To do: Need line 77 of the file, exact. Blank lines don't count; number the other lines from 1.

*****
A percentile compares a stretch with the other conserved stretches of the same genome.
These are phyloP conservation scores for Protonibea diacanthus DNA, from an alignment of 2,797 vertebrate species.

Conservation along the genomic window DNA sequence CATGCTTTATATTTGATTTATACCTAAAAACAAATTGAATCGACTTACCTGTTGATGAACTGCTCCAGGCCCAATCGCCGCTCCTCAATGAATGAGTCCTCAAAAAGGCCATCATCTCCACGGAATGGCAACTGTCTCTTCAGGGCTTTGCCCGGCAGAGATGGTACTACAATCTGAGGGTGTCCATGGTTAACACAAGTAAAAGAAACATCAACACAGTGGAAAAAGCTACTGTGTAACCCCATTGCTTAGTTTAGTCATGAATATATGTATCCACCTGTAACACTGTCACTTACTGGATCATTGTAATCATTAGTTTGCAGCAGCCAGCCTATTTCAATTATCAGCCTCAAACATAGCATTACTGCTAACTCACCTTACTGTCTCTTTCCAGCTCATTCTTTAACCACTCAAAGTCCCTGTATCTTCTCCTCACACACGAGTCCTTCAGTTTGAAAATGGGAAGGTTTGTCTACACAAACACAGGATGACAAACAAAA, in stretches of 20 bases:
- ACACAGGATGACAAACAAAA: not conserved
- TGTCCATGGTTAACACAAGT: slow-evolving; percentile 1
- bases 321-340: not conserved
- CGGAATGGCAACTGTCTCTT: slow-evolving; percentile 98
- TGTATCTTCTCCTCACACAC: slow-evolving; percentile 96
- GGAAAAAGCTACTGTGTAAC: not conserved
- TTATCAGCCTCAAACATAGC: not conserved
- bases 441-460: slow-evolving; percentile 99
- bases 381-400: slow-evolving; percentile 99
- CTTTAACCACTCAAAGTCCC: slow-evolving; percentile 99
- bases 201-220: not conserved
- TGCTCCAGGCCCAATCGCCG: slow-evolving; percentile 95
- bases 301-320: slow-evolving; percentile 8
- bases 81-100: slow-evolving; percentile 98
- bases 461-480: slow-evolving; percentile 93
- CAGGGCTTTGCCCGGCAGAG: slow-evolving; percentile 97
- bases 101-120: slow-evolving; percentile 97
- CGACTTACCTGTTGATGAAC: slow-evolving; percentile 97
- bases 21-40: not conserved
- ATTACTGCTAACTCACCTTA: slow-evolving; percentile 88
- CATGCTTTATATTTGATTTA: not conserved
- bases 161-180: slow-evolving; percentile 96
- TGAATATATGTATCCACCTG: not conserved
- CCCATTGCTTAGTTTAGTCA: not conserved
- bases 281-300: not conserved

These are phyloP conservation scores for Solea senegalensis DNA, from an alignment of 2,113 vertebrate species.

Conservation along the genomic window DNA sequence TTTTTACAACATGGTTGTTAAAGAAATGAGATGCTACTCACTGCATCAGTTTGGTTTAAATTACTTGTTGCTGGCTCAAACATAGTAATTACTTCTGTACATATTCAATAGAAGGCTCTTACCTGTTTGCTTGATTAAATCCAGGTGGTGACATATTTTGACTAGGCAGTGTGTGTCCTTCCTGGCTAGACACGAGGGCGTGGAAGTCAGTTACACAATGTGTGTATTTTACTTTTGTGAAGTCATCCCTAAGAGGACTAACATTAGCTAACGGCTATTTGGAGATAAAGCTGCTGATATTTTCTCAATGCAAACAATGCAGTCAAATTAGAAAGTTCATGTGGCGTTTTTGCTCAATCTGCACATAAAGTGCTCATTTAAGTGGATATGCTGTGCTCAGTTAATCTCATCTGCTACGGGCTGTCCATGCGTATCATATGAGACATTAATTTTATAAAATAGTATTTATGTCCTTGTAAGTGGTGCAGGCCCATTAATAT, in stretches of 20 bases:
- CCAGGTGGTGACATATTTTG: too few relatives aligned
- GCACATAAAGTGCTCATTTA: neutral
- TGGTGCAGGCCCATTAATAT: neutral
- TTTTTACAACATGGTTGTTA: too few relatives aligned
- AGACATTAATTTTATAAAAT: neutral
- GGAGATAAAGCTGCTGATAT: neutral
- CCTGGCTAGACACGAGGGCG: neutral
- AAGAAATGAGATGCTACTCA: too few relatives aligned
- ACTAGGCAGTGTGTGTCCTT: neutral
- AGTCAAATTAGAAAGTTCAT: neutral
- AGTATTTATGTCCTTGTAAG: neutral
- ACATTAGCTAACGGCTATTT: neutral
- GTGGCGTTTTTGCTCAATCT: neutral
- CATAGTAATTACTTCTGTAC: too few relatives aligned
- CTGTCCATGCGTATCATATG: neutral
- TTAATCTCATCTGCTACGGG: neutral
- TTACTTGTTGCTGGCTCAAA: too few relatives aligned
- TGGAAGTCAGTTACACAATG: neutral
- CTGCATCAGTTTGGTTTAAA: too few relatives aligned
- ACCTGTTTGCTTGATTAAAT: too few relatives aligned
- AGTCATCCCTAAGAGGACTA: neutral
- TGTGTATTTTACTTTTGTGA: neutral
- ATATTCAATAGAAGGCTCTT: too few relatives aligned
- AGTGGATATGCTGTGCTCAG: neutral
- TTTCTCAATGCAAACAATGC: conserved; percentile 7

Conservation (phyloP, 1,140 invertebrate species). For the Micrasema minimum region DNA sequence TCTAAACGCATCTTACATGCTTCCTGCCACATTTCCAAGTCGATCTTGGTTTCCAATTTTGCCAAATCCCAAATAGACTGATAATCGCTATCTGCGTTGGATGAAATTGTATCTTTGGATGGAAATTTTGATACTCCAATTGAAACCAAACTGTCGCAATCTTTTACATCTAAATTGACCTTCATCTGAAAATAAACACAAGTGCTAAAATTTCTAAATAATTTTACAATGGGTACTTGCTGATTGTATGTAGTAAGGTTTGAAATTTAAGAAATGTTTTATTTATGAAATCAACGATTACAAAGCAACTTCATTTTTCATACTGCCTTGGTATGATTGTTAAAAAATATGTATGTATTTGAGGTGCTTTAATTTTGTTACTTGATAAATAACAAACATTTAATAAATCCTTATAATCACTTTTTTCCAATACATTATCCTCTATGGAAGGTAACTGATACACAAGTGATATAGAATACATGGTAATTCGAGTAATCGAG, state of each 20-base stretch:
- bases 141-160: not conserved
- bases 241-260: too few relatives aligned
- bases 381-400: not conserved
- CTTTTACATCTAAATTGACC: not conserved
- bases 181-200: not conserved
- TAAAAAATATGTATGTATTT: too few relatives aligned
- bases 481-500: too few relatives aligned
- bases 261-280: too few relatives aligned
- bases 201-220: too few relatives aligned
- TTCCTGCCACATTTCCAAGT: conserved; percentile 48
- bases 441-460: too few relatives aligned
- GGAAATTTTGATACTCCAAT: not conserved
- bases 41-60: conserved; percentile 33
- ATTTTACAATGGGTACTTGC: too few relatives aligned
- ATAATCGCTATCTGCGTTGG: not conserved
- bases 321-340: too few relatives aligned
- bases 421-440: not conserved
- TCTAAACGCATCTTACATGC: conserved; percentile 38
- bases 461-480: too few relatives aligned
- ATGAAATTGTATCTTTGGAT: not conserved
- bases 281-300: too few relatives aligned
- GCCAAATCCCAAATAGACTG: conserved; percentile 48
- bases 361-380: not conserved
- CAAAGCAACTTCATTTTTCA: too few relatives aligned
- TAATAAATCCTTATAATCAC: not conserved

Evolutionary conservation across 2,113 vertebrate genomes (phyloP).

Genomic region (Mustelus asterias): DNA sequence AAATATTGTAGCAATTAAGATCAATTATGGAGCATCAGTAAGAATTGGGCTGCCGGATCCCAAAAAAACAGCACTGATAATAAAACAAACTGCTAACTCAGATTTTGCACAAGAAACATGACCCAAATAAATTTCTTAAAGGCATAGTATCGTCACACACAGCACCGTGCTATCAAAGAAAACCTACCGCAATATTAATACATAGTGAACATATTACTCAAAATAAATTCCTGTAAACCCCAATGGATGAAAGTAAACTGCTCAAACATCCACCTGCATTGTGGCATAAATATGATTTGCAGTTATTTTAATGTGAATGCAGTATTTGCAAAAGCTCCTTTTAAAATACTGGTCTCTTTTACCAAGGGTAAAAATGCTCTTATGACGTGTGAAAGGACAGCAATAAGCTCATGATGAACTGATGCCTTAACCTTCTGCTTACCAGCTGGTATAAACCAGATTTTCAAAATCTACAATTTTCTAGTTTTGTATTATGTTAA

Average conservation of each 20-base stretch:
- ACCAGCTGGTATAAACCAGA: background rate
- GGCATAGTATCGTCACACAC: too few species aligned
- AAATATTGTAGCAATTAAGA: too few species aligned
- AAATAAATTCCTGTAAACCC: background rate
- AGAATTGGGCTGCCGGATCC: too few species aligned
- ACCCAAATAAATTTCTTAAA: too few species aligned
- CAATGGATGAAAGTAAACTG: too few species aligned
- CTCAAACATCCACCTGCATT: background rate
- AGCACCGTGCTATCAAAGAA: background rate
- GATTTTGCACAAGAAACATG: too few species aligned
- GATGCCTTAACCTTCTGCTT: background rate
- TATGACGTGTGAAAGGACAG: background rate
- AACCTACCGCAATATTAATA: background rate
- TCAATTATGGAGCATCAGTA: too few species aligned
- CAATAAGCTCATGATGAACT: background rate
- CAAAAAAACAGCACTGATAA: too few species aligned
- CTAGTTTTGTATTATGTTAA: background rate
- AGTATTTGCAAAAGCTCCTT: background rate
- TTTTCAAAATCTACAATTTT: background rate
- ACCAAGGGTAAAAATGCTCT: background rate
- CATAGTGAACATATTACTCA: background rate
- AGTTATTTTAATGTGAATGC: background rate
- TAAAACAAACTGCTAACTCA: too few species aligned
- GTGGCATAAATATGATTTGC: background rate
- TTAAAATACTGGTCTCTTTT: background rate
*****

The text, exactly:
- bases 281-300: too few relatives aligned